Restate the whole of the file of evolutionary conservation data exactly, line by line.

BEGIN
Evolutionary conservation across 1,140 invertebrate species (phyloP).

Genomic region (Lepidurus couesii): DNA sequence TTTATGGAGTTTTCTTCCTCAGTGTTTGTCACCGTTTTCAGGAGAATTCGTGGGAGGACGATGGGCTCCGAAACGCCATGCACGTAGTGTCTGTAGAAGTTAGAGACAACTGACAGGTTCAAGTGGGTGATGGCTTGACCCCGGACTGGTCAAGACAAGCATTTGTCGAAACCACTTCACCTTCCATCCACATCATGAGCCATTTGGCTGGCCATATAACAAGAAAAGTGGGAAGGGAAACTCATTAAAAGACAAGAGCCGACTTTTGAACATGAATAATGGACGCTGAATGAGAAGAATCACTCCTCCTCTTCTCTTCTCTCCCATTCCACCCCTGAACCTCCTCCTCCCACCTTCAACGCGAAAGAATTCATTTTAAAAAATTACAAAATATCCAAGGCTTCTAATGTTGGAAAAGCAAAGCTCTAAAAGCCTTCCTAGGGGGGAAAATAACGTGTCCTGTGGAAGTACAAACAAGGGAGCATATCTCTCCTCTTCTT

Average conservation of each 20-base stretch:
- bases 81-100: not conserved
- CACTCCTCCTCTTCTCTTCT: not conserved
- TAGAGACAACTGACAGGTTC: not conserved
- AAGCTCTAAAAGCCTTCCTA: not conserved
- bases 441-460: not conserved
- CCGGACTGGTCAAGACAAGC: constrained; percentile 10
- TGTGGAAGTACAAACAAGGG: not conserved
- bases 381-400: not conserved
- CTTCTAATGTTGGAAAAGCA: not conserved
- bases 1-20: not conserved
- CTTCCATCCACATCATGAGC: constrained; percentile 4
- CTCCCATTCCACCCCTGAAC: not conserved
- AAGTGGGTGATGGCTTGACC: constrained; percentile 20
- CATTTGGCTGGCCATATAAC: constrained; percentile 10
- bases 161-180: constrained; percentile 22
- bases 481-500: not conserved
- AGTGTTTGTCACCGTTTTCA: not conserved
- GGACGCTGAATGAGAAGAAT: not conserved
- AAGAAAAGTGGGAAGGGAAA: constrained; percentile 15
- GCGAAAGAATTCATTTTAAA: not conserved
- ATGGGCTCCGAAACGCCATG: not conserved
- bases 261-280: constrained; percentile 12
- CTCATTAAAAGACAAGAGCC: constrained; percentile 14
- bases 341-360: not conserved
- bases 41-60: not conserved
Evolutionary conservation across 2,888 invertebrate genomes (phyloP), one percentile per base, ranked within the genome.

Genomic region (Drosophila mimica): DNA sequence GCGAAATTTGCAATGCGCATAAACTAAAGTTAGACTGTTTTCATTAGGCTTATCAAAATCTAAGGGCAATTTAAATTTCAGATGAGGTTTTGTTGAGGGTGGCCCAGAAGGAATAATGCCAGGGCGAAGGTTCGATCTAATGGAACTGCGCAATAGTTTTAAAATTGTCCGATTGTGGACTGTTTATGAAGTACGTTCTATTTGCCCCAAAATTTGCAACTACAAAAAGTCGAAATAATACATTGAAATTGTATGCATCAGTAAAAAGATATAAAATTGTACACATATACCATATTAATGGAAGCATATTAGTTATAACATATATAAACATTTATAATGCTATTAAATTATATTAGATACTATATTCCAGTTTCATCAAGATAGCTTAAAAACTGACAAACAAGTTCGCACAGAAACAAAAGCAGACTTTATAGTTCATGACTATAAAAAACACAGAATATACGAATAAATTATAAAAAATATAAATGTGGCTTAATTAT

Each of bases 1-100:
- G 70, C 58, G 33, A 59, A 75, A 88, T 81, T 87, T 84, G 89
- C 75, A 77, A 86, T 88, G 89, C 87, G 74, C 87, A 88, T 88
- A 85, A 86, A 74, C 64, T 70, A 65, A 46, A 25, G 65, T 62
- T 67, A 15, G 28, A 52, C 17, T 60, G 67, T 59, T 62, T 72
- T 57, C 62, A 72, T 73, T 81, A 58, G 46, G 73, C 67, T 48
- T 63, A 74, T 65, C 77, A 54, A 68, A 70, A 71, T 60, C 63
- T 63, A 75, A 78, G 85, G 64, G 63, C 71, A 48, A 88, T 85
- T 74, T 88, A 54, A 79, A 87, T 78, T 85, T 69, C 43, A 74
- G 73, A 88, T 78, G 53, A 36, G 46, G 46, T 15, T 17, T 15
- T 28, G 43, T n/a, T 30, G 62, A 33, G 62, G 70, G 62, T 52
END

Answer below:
Evolutionary conservation across 1,140 invertebrate species (phyloP).

Genomic region (Lepidurus couesii): DNA sequence TTTATGGAGTTTTCTTCCTCAGTGTTTGTCACCGTTTTCAGGAGAATTCGTGGGAGGACGATGGGCTCCGAAACGCCATGCACGTAGTGTCTGTAGAAGTTAGAGACAACTGACAGGTTCAAGTGGGTGATGGCTTGACCCCGGACTGGTCAAGACAAGCATTTGTCGAAACCACTTCACCTTCCATCCACATCATGAGCCATTTGGCTGGCCATATAACAAGAAAAGTGGGAAGGGAAACTCATTAAAAGACAAGAGCCGACTTTTGAACATGAATAATGGACGCTGAATGAGAAGAATCACTCCTCCTCTTCTCTTCTCTCCCATTCCACCCCTGAACCTCCTCCTCCCACCTTCAACGCGAAAGAATTCATTTTAAAAAATTACAAAATATCCAAGGCTTCTAATGTTGGAAAAGCAAAGCTCTAAAAGCCTTCCTAGGGGGGAAAATAACGTGTCCTGTGGAAGTACAAACAAGGGAGCATATCTCTCCTCTTCTT

Average conservation of each 20-base stretch:
- bases 81-100: not conserved
- CACTCCTCCTCTTCTCTTCT: not conserved
- TAGAGACAACTGACAGGTTC: not conserved
- AAGCTCTAAAAGCCTTCCTA: not conserved
- bases 441-460: not conserved
- CCGGACTGGTCAAGACAAGC: constrained; percentile 10
- TGTGGAAGTACAAACAAGGG: not conserved
- bases 381-400: not conserved
- CTTCTAATGTTGGAAAAGCA: not conserved
- bases 1-20: not conserved
- CTTCCATCCACATCATGAGC: constrained; percentile 4
- CTCCCATTCCACCCCTGAAC: not conserved
- AAGTGGGTGATGGCTTGACC: constrained; percentile 20
- CATTTGGCTGGCCATATAAC: constrained; percentile 10
- bases 161-180: constrained; percentile 22
- bases 481-500: not conserved
- AGTGTTTGTCACCGTTTTCA: not conserved
- GGACGCTGAATGAGAAGAAT: not conserved
- AAGAAAAGTGGGAAGGGAAA: constrained; percentile 15
- GCGAAAGAATTCATTTTAAA: not conserved
- ATGGGCTCCGAAACGCCATG: not conserved
- bases 261-280: constrained; percentile 12
- CTCATTAAAAGACAAGAGCC: constrained; percentile 14
- bases 341-360: not conserved
- bases 41-60: not conserved
Evolutionary conservation across 2,888 invertebrate genomes (phyloP), one percentile per base, ranked within the genome.

Genomic region (Drosophila mimica): DNA sequence GCGAAATTTGCAATGCGCATAAACTAAAGTTAGACTGTTTTCATTAGGCTTATCAAAATCTAAGGGCAATTTAAATTTCAGATGAGGTTTTGTTGAGGGTGGCCCAGAAGGAATAATGCCAGGGCGAAGGTTCGATCTAATGGAACTGCGCAATAGTTTTAAAATTGTCCGATTGTGGACTGTTTATGAAGTACGTTCTATTTGCCCCAAAATTTGCAACTACAAAAAGTCGAAATAATACATTGAAATTGTATGCATCAGTAAAAAGATATAAAATTGTACACATATACCATATTAATGGAAGCATATTAGTTATAACATATATAAACATTTATAATGCTATTAAATTATATTAGATACTATATTCCAGTTTCATCAAGATAGCTTAAAAACTGACAAACAAGTTCGCACAGAAACAAAAGCAGACTTTATAGTTCATGACTATAAAAAACACAGAATATACGAATAAATTATAAAAAATATAAATGTGGCTTAATTAT

Each of bases 1-100:
- G 70, C 58, G 33, A 59, A 75, A 88, T 81, T 87, T 84, G 89
- C 75, A 77, A 86, T 88, G 89, C 87, G 74, C 87, A 88, T 88
- A 85, A 86, A 74, C 64, T 70, A 65, A 46, A 25, G 65, T 62
- T 67, A 15, G 28, A 52, C 17, T 60, G 67, T 59, T 62, T 72
- T 57, C 62, A 72, T 73, T 81, A 58, G 46, G 73, C 67, T 48
- T 63, A 74, T 65, C 77, A 54, A 68, A 70, A 71, T 60, C 63
- T 63, A 75, A 78, G 85, G 64, G 63, C 71, A 48, A 88, T 85
- T 74, T 88, A 54, A 79, A 87, T 78, T 85, T 69, C 43, A 74
- G 73, A 88, T 78, G 53, A 36, G 46, G 46, T 15, T 17, T 15
- T 28, G 43, T n/a, T 30, G 62, A 33, G 62, G 70, G 62, T 52